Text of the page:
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physiological- needs of the human body to sustain life (water, food, shelter) safety- protection social- needs for love, affection, belonging esteem- needs relating to feelings of self-respect and self-worth, pride self-actualization- needs related to one’s potential * as needs are met, one is motivated
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prepotent need p.307
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need that is dominated over all others
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achievement power affiliation p.308-309
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all people have three needs: a need to achieve a need for power a need for affiliation
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existence relatedness growth (ERG) theory p.308
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human needs can be grouped into 3 categories that were not hierarchical in nature: existence: basic needs for for food shelter water and safety relatedness: involvement with family friends co-workers and employers growth: desire to be creative productive and complete meaning of tasks
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Herzberg two factor theory p.309-310
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focuses on the rewards or outcomes of performance that satisfy needs two sets of rewards 1. related to job satisfaction 2. related to job dissatisfaction (maintenance or hygiene factors)
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expectancy theory p.310
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explains the behavior in terms of an individuals goals, choices, and expectation of achieving these goals people act in such a manner as to increase please and decrease displeasure people are motivated to work if they believe their efforts will be rewarded and if they value the rewards that are being offered increased efforts= increased performance increased performance= increased rewards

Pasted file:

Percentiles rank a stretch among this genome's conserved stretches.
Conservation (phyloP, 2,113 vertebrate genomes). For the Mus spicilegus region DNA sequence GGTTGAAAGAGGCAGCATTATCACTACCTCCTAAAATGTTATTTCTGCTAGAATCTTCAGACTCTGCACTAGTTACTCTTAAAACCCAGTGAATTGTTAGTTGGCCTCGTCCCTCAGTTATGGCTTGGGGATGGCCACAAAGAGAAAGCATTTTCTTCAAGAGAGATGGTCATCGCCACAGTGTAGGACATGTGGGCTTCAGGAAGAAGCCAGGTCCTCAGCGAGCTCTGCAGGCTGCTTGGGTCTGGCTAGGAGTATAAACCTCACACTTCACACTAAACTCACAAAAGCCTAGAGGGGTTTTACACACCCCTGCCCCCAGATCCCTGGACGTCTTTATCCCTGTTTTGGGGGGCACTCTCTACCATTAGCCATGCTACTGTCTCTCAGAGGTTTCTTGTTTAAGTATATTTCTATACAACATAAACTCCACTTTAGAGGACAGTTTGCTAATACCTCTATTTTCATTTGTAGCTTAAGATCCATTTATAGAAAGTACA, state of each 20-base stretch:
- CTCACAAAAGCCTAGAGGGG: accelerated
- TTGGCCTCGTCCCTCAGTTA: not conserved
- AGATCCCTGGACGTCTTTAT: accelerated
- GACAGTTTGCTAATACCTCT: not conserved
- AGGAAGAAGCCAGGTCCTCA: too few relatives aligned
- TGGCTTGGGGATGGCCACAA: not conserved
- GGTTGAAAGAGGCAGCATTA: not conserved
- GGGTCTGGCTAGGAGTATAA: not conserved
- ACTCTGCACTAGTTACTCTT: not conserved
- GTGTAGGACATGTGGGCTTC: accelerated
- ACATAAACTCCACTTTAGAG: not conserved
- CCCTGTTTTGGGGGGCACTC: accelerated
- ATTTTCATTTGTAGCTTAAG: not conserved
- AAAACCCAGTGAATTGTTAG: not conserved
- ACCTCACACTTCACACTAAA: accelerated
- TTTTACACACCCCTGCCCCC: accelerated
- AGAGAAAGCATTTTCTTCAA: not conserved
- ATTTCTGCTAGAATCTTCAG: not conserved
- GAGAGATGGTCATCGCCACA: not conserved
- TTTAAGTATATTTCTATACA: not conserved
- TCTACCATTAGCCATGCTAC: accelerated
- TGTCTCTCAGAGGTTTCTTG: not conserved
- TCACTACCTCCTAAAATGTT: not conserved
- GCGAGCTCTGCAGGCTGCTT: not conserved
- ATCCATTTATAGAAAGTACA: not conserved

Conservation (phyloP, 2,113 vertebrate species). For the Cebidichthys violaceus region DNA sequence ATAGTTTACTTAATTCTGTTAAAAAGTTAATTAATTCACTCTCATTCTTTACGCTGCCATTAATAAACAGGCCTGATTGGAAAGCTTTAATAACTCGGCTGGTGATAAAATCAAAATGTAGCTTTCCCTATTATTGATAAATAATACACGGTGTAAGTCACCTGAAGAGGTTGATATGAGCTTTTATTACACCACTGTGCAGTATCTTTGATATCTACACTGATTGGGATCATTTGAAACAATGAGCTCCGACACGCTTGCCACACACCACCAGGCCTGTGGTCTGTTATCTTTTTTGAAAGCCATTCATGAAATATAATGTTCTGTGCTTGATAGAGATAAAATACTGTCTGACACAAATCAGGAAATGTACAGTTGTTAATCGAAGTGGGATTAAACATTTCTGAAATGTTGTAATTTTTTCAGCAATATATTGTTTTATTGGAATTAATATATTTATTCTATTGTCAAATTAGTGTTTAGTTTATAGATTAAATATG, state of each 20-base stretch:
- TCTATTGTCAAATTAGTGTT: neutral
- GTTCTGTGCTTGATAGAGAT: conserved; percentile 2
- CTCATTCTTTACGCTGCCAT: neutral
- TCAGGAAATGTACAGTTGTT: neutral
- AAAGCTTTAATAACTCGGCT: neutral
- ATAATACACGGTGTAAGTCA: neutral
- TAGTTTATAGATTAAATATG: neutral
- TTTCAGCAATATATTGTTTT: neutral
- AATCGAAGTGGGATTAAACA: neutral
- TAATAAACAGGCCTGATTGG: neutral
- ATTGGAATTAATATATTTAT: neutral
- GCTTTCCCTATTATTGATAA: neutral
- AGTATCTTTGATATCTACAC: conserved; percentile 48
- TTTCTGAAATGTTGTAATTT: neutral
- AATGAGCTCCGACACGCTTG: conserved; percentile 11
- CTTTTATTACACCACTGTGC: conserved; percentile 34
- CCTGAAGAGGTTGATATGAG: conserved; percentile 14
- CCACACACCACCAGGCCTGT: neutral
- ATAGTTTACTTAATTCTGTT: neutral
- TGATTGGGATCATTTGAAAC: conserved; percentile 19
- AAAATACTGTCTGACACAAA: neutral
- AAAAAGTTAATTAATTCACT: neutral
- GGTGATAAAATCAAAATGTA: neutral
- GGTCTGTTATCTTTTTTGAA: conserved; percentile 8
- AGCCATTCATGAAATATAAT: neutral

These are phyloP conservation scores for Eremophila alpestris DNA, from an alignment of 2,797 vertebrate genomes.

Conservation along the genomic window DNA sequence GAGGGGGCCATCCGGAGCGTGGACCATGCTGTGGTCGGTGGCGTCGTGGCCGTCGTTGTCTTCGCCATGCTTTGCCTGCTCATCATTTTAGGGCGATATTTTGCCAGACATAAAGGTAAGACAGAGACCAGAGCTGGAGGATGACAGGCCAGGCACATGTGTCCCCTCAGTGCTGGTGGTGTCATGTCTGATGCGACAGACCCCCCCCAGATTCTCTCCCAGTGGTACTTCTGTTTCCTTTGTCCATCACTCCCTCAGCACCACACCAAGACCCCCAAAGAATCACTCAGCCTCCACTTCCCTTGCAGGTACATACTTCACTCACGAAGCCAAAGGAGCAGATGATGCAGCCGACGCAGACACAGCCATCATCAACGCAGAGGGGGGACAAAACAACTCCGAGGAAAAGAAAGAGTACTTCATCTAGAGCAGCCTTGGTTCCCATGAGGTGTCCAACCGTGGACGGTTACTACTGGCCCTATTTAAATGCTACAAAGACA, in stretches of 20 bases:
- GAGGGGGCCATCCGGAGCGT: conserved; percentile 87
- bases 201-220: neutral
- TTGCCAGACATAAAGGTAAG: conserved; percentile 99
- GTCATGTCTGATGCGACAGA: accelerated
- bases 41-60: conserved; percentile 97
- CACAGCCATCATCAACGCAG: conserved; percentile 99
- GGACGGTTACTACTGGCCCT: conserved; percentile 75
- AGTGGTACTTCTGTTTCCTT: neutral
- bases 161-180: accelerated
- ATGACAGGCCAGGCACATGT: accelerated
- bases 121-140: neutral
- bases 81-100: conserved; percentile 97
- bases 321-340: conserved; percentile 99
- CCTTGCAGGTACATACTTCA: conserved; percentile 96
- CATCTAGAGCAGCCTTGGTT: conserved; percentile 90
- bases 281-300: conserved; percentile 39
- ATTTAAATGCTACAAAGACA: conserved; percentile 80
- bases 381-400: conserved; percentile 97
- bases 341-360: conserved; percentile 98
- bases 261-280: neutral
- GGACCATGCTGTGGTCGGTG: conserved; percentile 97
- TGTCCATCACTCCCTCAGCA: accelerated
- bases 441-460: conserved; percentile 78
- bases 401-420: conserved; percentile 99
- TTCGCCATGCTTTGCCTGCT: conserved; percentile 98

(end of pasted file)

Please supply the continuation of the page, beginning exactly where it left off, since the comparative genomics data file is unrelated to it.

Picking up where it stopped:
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valence p.311
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value an employee places on rewards offered by the organization
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reinforcement theory p.311
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theories deal with how the consequences of a past action influence future actions in a cyclical learning process reinforced behavior will be repeated and behavior that is not reinforced is less likely to be repeated
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intrinsic motivation p.311
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is within the individual and is driven by the interest in, enjoyment of, learning from, and or satisfaction from the task being done
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extrinsic motivation p.311
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factors outside of the individual that drive behavior (pay, occupation)
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job satisfaction p.312
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the individuals mind set about the job or feelings and beliefs an individual has about the job morale- related to group attitudes and job satisfaction is concerned with individual attitudes relates with job performance but not turnover organizational commitment- feels focused more broadly on the organization